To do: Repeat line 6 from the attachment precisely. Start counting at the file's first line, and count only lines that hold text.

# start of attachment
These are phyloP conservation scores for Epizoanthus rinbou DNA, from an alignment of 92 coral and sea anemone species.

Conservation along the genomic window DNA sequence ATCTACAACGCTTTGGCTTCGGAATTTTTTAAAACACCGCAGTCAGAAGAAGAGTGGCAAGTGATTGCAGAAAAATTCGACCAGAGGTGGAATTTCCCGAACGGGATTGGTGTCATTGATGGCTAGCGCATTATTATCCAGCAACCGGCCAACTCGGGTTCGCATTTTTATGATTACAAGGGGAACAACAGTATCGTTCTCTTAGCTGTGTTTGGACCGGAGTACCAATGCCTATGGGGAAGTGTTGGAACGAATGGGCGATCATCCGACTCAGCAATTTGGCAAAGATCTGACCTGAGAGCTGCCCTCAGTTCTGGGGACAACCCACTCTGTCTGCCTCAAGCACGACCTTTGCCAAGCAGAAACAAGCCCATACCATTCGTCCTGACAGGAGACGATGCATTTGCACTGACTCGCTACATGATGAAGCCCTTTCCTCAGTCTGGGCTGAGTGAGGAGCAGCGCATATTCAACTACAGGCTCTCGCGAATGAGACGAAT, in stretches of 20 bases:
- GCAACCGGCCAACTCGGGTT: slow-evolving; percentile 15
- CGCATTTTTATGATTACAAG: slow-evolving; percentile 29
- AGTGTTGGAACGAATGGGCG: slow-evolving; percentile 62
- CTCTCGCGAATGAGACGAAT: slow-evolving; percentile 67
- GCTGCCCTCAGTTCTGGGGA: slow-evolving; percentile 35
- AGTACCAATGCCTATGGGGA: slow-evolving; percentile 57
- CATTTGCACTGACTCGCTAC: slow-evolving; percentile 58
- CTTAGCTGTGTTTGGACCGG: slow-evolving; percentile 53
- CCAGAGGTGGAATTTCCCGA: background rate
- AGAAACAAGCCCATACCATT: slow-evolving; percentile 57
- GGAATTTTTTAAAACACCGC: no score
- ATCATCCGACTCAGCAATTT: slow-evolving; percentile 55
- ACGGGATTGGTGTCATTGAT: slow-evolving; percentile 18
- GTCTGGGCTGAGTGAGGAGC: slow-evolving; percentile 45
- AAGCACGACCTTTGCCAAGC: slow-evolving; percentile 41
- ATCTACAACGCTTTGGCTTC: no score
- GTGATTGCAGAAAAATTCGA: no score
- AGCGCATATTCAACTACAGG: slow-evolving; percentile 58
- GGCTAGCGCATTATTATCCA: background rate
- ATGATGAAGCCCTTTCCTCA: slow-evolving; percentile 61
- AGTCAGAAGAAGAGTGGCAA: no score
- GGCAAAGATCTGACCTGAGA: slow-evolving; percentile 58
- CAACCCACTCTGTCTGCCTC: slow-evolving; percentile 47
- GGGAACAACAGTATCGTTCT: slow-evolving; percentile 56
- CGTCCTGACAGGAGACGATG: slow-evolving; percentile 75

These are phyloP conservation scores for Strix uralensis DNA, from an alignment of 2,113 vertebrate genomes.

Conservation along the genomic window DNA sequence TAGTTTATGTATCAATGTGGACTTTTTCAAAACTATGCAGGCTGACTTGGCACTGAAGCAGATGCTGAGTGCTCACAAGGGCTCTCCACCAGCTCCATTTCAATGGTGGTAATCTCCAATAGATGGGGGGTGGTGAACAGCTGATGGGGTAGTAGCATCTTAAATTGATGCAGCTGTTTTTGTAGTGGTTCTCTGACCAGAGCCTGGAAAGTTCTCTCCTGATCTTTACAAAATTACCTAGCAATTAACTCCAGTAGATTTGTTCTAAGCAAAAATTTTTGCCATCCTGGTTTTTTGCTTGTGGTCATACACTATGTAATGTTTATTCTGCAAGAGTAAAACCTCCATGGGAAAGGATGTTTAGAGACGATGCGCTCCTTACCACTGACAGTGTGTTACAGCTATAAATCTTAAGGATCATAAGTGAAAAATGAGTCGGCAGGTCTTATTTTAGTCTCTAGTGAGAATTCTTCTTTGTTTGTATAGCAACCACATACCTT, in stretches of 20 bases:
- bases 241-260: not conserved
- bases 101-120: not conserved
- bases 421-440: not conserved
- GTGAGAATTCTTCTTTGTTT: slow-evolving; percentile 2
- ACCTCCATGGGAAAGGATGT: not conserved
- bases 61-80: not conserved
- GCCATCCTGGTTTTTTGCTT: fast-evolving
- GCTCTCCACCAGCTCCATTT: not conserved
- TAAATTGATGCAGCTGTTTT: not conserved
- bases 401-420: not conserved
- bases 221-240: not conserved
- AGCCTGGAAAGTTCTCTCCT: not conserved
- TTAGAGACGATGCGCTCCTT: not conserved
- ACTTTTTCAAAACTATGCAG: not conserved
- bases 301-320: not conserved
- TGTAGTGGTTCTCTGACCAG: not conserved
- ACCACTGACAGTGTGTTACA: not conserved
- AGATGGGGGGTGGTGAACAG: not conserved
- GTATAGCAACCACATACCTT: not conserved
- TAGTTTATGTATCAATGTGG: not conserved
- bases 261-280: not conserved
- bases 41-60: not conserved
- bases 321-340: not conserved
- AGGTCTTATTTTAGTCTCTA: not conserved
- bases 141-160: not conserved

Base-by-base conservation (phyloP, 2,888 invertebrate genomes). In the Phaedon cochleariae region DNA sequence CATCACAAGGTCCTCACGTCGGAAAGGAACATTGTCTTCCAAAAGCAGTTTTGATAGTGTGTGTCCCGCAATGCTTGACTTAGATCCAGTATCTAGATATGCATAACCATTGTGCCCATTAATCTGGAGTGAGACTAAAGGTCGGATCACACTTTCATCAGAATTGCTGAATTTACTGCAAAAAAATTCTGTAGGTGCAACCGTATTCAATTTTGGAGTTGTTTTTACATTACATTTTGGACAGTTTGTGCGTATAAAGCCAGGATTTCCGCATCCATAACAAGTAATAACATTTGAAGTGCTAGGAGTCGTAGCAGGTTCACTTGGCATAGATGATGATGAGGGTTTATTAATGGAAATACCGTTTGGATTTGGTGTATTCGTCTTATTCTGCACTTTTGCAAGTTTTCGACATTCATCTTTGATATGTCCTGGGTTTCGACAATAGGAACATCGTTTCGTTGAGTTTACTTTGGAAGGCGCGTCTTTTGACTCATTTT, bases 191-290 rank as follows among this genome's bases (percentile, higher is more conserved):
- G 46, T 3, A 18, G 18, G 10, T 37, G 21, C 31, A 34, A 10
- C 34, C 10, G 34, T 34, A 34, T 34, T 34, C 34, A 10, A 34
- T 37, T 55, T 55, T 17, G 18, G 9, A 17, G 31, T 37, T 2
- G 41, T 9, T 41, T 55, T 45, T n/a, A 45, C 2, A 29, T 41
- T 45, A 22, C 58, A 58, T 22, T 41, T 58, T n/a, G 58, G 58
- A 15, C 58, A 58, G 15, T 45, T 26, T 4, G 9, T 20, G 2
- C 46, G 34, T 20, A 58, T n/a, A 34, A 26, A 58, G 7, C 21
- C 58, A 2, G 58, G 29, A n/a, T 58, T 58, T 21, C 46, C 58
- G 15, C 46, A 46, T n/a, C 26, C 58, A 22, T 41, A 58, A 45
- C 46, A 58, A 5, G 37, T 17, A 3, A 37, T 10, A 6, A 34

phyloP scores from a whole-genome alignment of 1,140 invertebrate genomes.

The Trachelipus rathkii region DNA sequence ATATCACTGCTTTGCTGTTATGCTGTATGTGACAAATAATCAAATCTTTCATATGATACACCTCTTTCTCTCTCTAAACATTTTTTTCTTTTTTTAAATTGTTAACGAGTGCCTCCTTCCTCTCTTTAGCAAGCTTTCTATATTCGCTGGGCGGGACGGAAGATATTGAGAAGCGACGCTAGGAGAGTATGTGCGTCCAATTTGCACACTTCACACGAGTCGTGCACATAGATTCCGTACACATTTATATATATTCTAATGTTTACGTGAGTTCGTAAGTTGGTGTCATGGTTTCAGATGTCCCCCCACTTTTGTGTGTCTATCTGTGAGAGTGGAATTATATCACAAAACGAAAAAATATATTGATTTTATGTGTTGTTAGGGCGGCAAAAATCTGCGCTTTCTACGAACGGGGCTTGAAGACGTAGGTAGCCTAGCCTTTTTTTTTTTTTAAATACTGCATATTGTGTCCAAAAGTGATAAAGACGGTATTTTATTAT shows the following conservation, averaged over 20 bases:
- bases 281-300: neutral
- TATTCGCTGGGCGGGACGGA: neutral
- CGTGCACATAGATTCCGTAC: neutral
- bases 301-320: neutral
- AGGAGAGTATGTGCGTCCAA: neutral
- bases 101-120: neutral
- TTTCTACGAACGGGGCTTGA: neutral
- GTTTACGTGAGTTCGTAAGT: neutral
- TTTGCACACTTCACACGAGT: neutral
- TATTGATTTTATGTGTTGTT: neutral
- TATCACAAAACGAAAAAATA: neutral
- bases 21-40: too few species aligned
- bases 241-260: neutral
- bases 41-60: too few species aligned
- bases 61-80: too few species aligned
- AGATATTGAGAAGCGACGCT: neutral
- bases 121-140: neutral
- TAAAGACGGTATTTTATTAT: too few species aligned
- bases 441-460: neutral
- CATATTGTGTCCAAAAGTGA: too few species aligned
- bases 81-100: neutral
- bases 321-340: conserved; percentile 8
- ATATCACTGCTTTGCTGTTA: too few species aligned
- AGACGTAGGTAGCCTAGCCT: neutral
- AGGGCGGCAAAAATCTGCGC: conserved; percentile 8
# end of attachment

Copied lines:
- CTCTCGCGAATGAGACGAAT: slow-evolving; percentile 67